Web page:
LearnHowToBecome.org, a leading resource provider for higher education and career information, has determined its list of Virginia’s best colleges and universities for 2017. Of the four-year schools that were analyzed, 40 made the list, with University of Richmond, University of Virginia, Virginia Military Institute, Washington and Lee University and Hampton University ranked as the top five. Of the 23 two-year schools that were also included, Tidewater Community College, Lord Fairfax Community College, Southwest Virginia Community College, Danville Community College and Central Virginia Community College were the top five. A full list of schools is included below. “Virginia’s unemployment rate recently reached its lowest point since before the Great Recession, which is great news for career-minded students,” said Wes Ricketts, senior vice president of LearnHowToBecome.org. “The schools on our list have shown that they offer the educational experience and resources that leave their students career-ready.” To be included on the “Best Colleges in Virginia” list, schools must be regionally accredited, not-for-profit institutions. Each college is also scored on additional data that includes employment and academic resources, annual alumni earnings 10 years after entering college, opportunities for financial aid and such additional statistics as student/teacher ratios and graduation rates. Complete details on each college, their individual scores and the data and methodology used to determine the LearnHowToBecome.org “Best Colleges in Virginia” list, visit: Best Four-Year Colleges in Virginia for 2017 include: Averett University Bluefield College Bridgewater College Christopher Newport University College of William and Mary Eastern Mennonite University Emory & Henry College Ferrum College George Mason University Hampden-Sydney College Hampton University Hollins University James Madison University Jefferson College of Health Sciences Liberty University Longwood University Lynchburg College Mary Baldwin College Marymount University Norfolk State University Old Dominion University Radford University Randolph College Randolph-Macon College Regent University Roanoke College Shenandoah University Southern Virginia University Sweet Briar College The University of Virginia's College at Wise University of Mary Washington University of Richmond University of Virginia-Main Campus Virginia Commonwealth University Virginia Military Institute Virginia Polytechnic Institute and State University Virginia State University Virginia Union University Virginia Wesleyan College Washington and Lee University Best Two-Year Colleges in Virginia for 2017 include: Blue Ridge Community College Central Virginia Community College Dabney S Lancaster Community College Danville Community College Eastern Shore Community College Germanna Community College John Tyler Community College Lord Fairfax Community College Mountain Empire Community College New River Community College Northern Virginia Community College Patrick Henry Community College Paul D Camp Community College Piedmont Virginia Community College Rappahannock Community College Reynolds Community College Southside Virginia Community College Southwest Virginia Community College Thomas Nelson Community College Tidewater Community College Virginia Highlands Community College Virginia Western Community College Wytheville Community College About Us: LearnHowtoBecome.org was founded in 2013 to provide data and expert driven information about employment opportunities and the education needed to land the perfect career. Our materials cover a wide range of professions, industries and degree programs, and are designed for people who want to choose, change or advance their careers. We also provide helpful resources and guides that address social issues, financial aid and other special interest in higher education. Information from LearnHowtoBecome.org has proudly been featured by more than 700 educational institutions.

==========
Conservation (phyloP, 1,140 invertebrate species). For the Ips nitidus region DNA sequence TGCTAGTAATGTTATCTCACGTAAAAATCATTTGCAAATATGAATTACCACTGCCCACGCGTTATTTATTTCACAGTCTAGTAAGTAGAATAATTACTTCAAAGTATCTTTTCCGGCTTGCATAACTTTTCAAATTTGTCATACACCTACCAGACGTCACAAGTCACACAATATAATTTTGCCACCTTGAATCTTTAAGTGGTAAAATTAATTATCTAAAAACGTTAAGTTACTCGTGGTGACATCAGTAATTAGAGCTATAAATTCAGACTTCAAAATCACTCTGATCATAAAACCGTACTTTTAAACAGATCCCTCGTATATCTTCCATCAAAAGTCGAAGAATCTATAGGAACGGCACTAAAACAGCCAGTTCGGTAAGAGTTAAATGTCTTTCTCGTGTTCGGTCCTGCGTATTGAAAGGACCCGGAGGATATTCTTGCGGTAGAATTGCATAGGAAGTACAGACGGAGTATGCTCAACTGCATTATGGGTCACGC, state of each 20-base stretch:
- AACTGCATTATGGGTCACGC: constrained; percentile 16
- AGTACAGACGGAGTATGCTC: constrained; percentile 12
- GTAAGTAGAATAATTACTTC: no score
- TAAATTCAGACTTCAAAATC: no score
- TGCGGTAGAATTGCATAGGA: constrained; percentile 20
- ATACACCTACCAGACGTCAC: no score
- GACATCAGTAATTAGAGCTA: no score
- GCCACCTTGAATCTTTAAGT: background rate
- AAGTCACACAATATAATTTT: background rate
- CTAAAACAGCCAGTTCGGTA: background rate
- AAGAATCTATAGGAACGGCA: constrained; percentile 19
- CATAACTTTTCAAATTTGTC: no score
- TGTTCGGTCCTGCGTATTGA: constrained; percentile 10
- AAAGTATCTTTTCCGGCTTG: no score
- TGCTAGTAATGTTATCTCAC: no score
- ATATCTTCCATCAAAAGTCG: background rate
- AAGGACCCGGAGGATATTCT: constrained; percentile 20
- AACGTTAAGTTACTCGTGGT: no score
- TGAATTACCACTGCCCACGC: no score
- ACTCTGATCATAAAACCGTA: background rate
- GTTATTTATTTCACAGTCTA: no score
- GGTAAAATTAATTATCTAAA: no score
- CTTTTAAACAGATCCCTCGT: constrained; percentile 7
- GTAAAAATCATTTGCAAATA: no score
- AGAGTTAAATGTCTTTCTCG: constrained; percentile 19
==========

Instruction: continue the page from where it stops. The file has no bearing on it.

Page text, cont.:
News Article | April 17, 2017